Thursday, April 11, 2013

Branswell On The Challenges Of Producing An H7N9 Vaccine



# 7117


A week ago in H7N9 Vaccine Realities I wrote about the difficulties of producing, distributing, and deploying a novel flu vaccine in a timely manner, and in a quantity sufficient to heavily impact a pandemic.




Today, Helen Branswell has a report on another potential hitch in the production of an H7N9 vaccine; earlier studies indicate that H7 vaccines may require large amounts of antigen to induce a robust immune response.


First Helen’s article – which includes comments from CIDRAP Director Michael T. Osterholm. Go read her article, then when you return, I’ll have a little more.



Making an effective H7N9 vaccine may prove challenging: experts

By Helen Branswell, The Canadian Press



If the news that H7 vaccines may require 12 times more antigen than regular seasonal flu vaccines sounds vaguely familiar, it may be because we ran into this same problem in 2007 when Sanofi tested their H5N1 avian flu vaccine.


From Sanofi Vaccine Hits A Snag:


In March of 2006, an interim analysis of this vaccine published in the New England Journal of Medicine (NEJM) indicated that it required two shots, of 90 ug of antigen each, to produce an acceptable immune response in 54% of the test subjects. That is roughly 12 x's the antigen required for a standard flu shot, and considerably less effective as well.


The standard solution advocated for boosting the effectiveness of pandemic flu vaccines is the inclusion of adjuvants.


Adjuvants are (usually proprietary) chemicals that are added to vaccines to increase the recipient’s immune response, and can dramatically lower the amount of antigen needed in a vaccine.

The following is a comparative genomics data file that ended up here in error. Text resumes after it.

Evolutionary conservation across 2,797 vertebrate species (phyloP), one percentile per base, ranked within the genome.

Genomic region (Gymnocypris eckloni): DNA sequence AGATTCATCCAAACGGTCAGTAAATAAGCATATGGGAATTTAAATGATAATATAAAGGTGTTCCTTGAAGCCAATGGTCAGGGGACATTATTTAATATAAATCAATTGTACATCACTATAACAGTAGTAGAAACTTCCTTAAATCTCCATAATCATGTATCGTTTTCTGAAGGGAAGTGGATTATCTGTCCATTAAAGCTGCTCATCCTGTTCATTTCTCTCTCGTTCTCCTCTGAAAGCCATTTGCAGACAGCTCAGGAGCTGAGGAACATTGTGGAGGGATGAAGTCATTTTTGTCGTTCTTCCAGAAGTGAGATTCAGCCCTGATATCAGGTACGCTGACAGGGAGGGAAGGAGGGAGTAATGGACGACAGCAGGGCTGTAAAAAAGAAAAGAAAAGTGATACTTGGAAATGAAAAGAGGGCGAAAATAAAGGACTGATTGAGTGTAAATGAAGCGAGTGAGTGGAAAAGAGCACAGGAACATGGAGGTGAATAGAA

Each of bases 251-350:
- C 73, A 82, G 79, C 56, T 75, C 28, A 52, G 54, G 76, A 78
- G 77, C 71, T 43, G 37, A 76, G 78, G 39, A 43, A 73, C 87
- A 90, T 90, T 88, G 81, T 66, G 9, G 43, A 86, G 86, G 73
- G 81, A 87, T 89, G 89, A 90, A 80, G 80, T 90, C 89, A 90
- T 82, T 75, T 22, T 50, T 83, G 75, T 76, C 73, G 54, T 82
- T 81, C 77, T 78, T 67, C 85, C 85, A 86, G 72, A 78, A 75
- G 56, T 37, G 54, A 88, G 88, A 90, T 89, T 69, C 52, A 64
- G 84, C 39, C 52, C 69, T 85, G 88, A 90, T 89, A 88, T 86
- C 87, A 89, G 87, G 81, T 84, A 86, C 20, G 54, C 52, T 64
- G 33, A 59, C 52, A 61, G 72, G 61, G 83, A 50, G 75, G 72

Since they are somewhat controversial, were not used in flu vaccines in the United States during the 2009 H1N1 pandemic, but they were widely used in Europe.


At first, concerns over their use seemed unfounded, but the fall of 2010 we began to see reports of an increase in narcolepsy among children who received GSK’s Pandemrix vaccine, which included a squalene-based component called AS03, used as a adjuvant. 


For early coverage of this story, you may wish to revisit Finland Suspends Use of Pandemrix Vaccine and EMA To Review Pandemrix Vaccine, both of which I wrote in August of 2010.


While the cause of the increase in narcolepsy in children remains unsolved,  In February of this year the UK’s HPA published a statement ( see Pandemrix Vaccine Linked To Childhood Narcolepsy In England) that found the absolute risk of a child developing narcolepsy from the Pandemrix flu shot appeared to be about 1 in 55,000.


The authors then cautioned:


`Our findings have implications for the future licensing and use of adjuvanted pandemic vaccines’.



While no increases in narcolepsy were detected in adults who received the vaccine, promoting the idea of including an adjuvant in another pandemic vaccine – even if restricted for use in adults – may prove difficult.


Of course, should the next pandemic flu virus prove particularly deadly, any concerns over the risks of taking an adjuvanted vaccine may soften considerably.